Resetting the Balance - Waypoints Issue 04
(President, WISTA International)
Organisations across a wide variety of industries are finding that actively working to create more balanced gender diversity across an organisation is one of the most effective ways to get straight to the heart of its ESG (environmental, social and governance) concerns. ESG is thankfully now considered much more than a management buzzword, and of the social elements that form the S in ESG, gender diversity is a significant area of improvement and opportunity.
The first point I always make about
gender in the shipping and wider
maritime industries is that improving
female take-up of roles, especially
senior roles, is not about being ‘fairer’ or
more balanced for the sake of it. Studies
conducted all over the world covering a
multitude of industries have proved time
and again that organisations with a more
even balance of genders across all levels
and roles perform more efficiently, are
more innovative and profitable.
For example, the international management consultancy McKinsey reported in 2019 that:
‘The magnitude of investment flow suggests that ESG is much more than a fad or a feel-good exercise. The overwhelming weight of accumulated research finds that companies that pay attention to ESG concerns do not experience a drag on value creation—in fact, quite the opposite. A strong ESG proposition correlates with higher equity returns, from both a tilt and momentum perspective. Better performance in ESG also corresponds with a reduction in downside risk, as evidenced, among other ways, by lower loan and credit default swap spreads and higher credit ratings.’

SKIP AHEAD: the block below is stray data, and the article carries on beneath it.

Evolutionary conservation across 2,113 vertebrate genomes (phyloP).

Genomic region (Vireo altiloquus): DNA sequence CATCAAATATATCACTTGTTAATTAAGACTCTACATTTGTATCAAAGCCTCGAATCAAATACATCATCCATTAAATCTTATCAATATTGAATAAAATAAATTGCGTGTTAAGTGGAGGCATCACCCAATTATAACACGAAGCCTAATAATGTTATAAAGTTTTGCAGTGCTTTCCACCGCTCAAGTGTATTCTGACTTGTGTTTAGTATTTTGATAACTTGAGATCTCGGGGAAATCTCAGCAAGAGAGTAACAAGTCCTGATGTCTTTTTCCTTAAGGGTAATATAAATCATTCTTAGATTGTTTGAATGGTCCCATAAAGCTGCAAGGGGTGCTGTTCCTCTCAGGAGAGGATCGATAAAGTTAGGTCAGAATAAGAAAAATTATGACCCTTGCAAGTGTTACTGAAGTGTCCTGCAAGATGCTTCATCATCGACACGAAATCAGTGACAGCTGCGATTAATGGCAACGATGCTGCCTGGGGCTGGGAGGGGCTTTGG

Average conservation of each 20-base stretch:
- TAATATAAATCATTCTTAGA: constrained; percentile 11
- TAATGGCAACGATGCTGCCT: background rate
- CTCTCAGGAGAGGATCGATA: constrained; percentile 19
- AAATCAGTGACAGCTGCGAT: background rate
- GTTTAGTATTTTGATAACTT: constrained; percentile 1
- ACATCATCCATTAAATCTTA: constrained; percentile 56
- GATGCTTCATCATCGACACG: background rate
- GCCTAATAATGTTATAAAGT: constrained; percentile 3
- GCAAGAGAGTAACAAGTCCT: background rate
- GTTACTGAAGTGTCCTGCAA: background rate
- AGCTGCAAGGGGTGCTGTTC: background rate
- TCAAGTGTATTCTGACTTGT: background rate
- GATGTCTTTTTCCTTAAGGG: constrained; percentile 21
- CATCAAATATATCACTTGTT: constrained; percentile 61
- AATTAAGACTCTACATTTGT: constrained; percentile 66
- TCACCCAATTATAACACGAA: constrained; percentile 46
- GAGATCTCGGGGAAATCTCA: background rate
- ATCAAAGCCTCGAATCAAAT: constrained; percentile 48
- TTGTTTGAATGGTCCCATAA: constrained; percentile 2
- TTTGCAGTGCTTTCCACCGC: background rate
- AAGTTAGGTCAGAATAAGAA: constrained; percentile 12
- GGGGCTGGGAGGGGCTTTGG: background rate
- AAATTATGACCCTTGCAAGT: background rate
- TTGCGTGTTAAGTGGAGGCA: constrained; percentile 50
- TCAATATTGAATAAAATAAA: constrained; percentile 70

To know where you need to go tomorrow though, you must first know where you are today, and an important part of my role as WISTA International’s new President will be to benchmark our progress towards full gender inclusivity in maritime. With this in mind, last year WISTA International partnered with the IMO (International Maritime Organisation) to produce the first Women in Maritime survey.
The results from the survey, which were released during the IMO’s first International Day for Women in Maritime, revealed that women account for only 29% of the overall workforce in the general industry and 20% of the workforce of national maritime authorities in Member States.
The report also highlighted great variation among individual sub-sectors. According to data gathered from Member States, search and rescue teams in national maritime authorities account for significantly fewer women staff (just 10%) as compared to female diplomats (33%) and training staff (30%). Industry data shows that women seafarers make up just 2% of the crewing workforce and are predominately found in the cruise sector, while in shipowning companies they made up 34% of the workforce.
West’s long-established relationship with WISTA involves West’s female staff being encouraged to be members of their respective NWAs, and there are very active clusters of West-employed WISTA members in the Greek, Hong Kong and UK West offices. Both West and WISTA are strong on relationship-building, and with this in mind West has also supported WISTA events as a headline sponsor and is a WISTA UK corporate member.
I’ve been working in an official capacity to
improve the female take-up of roles in the
maritime industry for over a decade, but
it surprises me that, in the light of these
growing ESG considerations, only once in
that time has a company approached me for
a recommendation for a senior role that they
would prefer to go to a female applicant.
Only one company proactively seeking to
improve diversity (at senior management
or board level), by approaching a body like
WISTA that can help them do so, is a strong
indicator that this battle is far from won.
Elpi Petraki, is President of WISTA International, Second Vice President at the Hellenic Shortsea Shipowners Association (HSSA), an Honorary Fellow of the Institute of Chartered Shipbrokers and a member of the board of the Hellenic Maritime Museum. Elpi is also the Operations, Chartering & Business Development Manager for ENEA Management Inc., a Greek shipping company that manages a fleet of small sized, clean and specialised tankers. She is a wellknown personality in shipping, both in Greece and internationally.